Josh Peck uses humor and heart for mental health

Actor and influencer Josh Peck stopped by Minnesota State Tuesday to talk about being a child star, how social media has changed and mental health. 

More than 570 attendees packed the Centennial Student Union Ballroom to hear the former “Drake and Josh” star speak. Student Events Team Educational Entertainment coordinator Atlas James said he wanted to bring Peck to campus to talk about mental health.

“I chose Josh because I’ve wanted to plan events centered around creating an open environment to talk about mental health this year,” James said. 

Growing up as an only child with a single mother, Peck said he used comedy as a defense mechanism and a way to control the conversation.

“I could make fun of myself before you had a chance to and, suddenly, it would turn into me feeling like I had to earn your respect,” Peck said.

Peck turned to shows and movies such as “Happy Gilmore” and “The Fresh Prince of Bel-Air” for not only the comedy but the portrayal of a family unit. He said it became a sense of escape.

“I just loved to have that fantasy and, in a weird way, I always felt like, ‘I’m probably going to work there one day,’ because it’s the thing that I loved most,” Peck said.

After auditioning for “All That,” Peck’s mom encouraged him to talk to the president of Nickelodeon after running into him on the set of “Snowday,” a Nickelodeon original movie. Nine months later, he got a call that changed his life.

“This guy named Albie called and he goes ‘Congratulations! You’re going to be on ‘The Amanda Show.’’ I did that for six months and, then six months later, we were making ‘Drake and Josh,’” Peck said.

Peck also opened up about his book, “Happy People Are Annoying,” which Peck describes as a “self-help book disguised as a memoir.” The book covers topics about addiction, body issues and growing pains. 

Peck said he wanted to write the book as a way to connect with his fans. 

“It felt like a unique opportunity to share with people who might have grown up with me to show how it might have appeared that I had it all together when in fact I was going through all my own growing pains,” Peck said. “It feels great to be honest and vulnerable and to say ‘I was able to get through it, and if I can, you can too.’”

Peck got back into the spotlight after coming across Vine six months after it was released. By posting a video every day, Peck amassed hundreds of thousands of followers. Peck mentioned how, when he started a YouTube channel, it took a while for the money to come in.

“For a year, my videos were dismal, the views were not there. I was not doing great and I was surrounded by all these vloggers and I was trying to basically do an impression of them,” Peck said.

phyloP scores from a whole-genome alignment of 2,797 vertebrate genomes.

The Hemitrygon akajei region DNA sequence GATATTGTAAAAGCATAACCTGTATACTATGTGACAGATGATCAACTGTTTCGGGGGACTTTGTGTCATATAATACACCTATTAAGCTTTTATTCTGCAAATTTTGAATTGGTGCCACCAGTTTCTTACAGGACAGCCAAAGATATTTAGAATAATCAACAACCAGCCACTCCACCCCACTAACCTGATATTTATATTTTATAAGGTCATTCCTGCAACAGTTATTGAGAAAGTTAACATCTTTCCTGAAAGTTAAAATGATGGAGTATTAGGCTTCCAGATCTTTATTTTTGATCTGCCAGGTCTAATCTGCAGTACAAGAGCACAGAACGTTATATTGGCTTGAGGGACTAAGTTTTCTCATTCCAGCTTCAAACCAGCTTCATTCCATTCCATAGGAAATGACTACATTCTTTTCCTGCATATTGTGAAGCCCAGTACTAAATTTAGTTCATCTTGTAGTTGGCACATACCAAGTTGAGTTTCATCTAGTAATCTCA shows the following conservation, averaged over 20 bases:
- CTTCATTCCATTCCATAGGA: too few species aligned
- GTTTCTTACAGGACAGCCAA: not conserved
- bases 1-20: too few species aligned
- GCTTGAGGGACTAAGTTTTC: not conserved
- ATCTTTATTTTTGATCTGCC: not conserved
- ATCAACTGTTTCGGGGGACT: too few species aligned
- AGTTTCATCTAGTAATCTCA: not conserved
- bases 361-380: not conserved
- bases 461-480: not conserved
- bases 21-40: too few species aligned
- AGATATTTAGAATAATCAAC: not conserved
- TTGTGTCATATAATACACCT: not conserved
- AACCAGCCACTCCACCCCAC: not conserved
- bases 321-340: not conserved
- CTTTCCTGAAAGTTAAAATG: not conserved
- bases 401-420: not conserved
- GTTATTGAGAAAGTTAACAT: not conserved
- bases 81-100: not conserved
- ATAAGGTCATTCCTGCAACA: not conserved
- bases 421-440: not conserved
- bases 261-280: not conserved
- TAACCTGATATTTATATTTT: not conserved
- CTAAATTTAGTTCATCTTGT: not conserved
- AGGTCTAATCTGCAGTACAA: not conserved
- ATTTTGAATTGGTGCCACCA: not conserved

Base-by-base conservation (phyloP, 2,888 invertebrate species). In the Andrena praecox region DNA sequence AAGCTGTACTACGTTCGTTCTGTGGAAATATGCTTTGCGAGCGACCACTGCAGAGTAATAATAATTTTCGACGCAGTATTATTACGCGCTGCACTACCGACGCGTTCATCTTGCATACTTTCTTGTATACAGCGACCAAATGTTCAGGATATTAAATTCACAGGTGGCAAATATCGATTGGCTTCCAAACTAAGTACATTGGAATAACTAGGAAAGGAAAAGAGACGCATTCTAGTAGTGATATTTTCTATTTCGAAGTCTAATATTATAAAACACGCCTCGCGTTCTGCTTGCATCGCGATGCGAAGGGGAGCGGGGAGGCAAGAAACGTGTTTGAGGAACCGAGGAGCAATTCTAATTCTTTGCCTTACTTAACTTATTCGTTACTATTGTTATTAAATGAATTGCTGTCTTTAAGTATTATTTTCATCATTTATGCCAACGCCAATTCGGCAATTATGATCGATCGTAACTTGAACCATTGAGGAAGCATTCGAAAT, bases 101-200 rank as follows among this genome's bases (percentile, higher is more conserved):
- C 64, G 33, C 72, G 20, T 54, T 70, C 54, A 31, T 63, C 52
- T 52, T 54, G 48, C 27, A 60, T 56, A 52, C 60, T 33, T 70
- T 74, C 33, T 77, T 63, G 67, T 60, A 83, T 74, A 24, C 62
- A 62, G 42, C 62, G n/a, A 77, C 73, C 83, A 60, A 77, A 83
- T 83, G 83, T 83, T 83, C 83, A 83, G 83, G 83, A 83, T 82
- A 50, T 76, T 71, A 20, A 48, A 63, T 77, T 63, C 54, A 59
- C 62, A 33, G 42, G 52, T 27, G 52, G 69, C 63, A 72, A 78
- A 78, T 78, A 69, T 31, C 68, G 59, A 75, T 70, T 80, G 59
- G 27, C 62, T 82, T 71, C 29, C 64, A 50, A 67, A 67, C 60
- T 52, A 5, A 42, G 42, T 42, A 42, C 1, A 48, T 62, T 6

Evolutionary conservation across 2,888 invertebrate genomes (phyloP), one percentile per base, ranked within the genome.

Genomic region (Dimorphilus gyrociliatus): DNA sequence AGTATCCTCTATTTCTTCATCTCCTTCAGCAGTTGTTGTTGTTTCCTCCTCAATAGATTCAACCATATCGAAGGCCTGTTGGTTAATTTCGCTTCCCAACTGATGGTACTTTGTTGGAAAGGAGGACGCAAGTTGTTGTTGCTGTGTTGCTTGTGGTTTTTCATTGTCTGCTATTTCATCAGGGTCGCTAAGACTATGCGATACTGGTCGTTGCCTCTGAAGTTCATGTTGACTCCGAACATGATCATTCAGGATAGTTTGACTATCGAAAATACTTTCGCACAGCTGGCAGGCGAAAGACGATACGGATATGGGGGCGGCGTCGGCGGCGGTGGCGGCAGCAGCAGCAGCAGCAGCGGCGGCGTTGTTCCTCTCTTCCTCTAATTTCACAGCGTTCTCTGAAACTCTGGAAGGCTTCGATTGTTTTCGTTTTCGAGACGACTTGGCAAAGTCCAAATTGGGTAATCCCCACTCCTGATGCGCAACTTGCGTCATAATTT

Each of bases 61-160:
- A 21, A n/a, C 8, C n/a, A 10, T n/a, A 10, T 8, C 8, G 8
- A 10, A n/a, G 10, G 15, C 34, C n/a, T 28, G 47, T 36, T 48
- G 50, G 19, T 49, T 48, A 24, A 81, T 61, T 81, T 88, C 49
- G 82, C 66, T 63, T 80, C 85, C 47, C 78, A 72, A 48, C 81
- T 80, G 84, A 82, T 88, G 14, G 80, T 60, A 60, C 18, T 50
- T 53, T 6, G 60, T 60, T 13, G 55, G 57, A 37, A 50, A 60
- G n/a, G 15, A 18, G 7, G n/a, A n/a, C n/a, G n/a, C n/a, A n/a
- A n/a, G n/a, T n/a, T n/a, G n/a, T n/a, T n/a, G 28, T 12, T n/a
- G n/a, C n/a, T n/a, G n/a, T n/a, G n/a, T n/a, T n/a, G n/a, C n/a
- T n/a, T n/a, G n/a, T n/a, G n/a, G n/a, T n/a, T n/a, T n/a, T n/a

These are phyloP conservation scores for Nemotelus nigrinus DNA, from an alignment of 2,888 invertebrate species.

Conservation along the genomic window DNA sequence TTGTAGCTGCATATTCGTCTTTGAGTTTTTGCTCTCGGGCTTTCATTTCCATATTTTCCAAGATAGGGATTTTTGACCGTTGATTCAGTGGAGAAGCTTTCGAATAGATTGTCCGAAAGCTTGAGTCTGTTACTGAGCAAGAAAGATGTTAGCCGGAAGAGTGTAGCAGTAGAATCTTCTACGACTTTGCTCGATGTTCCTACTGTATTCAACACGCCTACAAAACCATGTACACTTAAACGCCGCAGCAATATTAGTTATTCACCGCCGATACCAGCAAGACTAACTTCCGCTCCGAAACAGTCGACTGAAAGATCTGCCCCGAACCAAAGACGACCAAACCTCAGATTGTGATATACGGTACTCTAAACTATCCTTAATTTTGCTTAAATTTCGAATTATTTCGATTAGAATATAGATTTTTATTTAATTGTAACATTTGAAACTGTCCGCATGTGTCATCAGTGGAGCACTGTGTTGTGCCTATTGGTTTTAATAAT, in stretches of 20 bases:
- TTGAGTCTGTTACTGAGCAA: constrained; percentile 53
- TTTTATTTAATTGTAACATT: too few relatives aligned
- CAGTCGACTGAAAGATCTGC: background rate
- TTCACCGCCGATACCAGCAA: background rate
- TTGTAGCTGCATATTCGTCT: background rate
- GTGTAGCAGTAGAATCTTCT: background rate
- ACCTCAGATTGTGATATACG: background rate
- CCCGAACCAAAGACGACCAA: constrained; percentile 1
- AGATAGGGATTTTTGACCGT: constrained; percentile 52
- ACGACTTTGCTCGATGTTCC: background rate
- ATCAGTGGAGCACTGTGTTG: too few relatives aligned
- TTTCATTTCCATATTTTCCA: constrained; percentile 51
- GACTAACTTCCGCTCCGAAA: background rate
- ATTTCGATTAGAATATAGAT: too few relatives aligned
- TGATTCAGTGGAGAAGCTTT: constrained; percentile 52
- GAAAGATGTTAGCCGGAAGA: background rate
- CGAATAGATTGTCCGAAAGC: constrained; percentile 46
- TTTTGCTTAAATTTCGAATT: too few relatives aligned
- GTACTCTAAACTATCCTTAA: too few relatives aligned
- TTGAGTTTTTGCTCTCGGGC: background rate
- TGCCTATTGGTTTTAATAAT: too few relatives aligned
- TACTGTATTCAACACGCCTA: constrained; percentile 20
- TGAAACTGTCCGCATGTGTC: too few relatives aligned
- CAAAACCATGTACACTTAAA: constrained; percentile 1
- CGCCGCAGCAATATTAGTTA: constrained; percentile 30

Since Vine shut down, Peck has amassed over 27 million followers on TikTok, Instagram and YouTube. He said the most exciting part of being a content creator is there are no gatekeepers telling you what you can or can’t create.

“If it makes you laugh, cry or anything in between, you can find an audience,” Peck said. “If you’ve ever sort of flirted with the idea of creating your own content, the time is now. There are no barriers.”

Junior Lexi Blackford said she found the event to be more fun than she thought.

“I liked that he could still be funny, but was hitting home,” Blackford said.

Junior Ellen Solem said she found some of Peck’s topics relatable.

“I know we all struggle with self-esteem and being true to ourselves. We’re all kind of in that in-between stage of high school, but not being real adults yet,” Solem said. “To just hear somebody that has the experience that he does and the influence to say ‘Be you’ is pretty cool.”

Peck wrapped up the talk by saying there’s no rush to figure things out and to be nice to yourself throughout the process. 

“When you graduate, the world and maybe your parents are like ‘Alright, now go out and start your life. You’re in a mad dash to get a career, make money and set up your life, but it’s all going to come in due time,” Peck said. “Try to enjoy the process a little bit. Have those cool experiences and not just be so worried about hustling.”

Peck’s book is available for purchase at the MSU bookstore. 

Header photo: Josh Peck spoke to 573 attendees Tuesday night about mental health, how social media has changed the world and acting on “Drake and Josh.” (Dylan Long/The Reporter)

Write to Emma Johnson at

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